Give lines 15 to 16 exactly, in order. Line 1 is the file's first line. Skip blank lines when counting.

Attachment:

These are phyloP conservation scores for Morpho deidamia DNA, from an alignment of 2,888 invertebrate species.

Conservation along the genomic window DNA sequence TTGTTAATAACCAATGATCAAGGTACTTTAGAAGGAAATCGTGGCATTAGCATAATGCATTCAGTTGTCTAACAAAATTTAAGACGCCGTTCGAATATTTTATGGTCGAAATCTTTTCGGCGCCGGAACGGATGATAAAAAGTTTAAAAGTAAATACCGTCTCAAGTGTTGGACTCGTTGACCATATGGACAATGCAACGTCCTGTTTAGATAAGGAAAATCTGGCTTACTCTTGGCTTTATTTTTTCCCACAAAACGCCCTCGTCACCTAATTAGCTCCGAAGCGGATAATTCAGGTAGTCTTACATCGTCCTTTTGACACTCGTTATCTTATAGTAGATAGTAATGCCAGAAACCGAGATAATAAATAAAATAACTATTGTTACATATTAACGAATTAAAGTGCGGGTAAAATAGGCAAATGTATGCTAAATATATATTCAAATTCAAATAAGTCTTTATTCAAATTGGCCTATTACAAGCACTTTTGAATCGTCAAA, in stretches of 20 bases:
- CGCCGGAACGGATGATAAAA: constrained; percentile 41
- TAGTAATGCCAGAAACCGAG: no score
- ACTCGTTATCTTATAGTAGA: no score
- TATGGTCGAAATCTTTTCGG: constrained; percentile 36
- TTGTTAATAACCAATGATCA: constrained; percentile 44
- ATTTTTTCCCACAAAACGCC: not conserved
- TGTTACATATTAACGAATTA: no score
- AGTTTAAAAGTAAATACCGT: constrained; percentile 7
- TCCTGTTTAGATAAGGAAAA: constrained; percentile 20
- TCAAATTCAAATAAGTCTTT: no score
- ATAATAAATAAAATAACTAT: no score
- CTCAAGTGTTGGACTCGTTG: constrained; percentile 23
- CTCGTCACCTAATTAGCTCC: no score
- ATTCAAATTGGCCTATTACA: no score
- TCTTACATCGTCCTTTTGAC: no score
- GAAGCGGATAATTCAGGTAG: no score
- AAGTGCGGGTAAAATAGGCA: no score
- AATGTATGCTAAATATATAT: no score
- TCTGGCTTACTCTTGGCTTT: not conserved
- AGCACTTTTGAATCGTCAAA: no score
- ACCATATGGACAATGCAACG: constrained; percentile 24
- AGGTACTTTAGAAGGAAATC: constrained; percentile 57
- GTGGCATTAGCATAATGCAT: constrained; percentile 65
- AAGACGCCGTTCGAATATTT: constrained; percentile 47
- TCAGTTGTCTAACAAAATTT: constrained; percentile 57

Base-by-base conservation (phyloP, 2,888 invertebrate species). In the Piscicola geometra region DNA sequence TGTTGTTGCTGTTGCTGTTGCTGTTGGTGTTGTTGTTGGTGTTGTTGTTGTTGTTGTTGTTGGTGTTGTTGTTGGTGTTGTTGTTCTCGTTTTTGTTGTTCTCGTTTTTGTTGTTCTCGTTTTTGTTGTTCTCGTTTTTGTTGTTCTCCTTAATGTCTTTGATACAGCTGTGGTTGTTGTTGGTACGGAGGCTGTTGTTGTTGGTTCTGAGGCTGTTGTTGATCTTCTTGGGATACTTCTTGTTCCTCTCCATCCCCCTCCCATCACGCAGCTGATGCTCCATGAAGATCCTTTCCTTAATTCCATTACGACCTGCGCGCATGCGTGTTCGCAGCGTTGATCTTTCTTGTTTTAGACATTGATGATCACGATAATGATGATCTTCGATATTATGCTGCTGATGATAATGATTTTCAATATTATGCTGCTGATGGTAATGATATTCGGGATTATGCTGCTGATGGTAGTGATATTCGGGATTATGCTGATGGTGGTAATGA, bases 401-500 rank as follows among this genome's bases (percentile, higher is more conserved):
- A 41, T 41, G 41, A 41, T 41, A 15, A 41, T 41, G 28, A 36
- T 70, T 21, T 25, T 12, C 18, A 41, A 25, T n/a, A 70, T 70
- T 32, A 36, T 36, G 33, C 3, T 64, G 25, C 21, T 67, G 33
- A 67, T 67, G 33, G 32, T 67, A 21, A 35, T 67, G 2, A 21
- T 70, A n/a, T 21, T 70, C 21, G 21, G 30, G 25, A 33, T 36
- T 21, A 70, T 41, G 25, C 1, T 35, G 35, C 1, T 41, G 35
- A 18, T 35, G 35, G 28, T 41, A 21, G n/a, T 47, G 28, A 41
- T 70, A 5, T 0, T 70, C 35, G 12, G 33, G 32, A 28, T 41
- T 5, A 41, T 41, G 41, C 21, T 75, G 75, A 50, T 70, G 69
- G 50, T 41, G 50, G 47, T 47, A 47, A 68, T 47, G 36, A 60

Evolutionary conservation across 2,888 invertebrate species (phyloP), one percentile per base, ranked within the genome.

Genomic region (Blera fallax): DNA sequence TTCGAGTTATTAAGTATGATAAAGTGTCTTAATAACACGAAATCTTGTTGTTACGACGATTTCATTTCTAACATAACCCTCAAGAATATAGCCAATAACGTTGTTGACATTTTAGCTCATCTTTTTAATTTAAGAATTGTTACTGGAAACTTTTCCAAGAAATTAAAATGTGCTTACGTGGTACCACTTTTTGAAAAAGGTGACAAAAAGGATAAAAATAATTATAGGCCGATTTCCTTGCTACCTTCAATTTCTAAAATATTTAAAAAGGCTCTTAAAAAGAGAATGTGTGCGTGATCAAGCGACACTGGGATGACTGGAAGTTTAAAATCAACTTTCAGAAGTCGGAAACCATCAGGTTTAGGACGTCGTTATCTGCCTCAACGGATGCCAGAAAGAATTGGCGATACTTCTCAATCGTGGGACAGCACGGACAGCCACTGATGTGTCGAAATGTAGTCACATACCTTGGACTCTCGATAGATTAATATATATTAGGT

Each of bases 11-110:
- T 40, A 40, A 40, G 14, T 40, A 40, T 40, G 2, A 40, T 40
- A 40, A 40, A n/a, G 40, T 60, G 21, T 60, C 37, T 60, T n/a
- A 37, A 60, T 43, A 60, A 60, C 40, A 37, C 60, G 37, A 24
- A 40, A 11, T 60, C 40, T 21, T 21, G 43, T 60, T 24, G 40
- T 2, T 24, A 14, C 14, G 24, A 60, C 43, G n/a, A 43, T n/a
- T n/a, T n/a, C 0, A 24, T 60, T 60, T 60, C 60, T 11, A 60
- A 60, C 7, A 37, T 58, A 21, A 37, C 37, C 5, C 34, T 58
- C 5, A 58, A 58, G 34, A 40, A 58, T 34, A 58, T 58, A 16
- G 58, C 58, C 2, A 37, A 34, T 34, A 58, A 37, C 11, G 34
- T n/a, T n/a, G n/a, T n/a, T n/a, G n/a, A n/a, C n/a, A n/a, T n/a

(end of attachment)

- CTCGTCACCTAATTAGCTCC: no score
- ATTCAAATTGGCCTATTACA: no score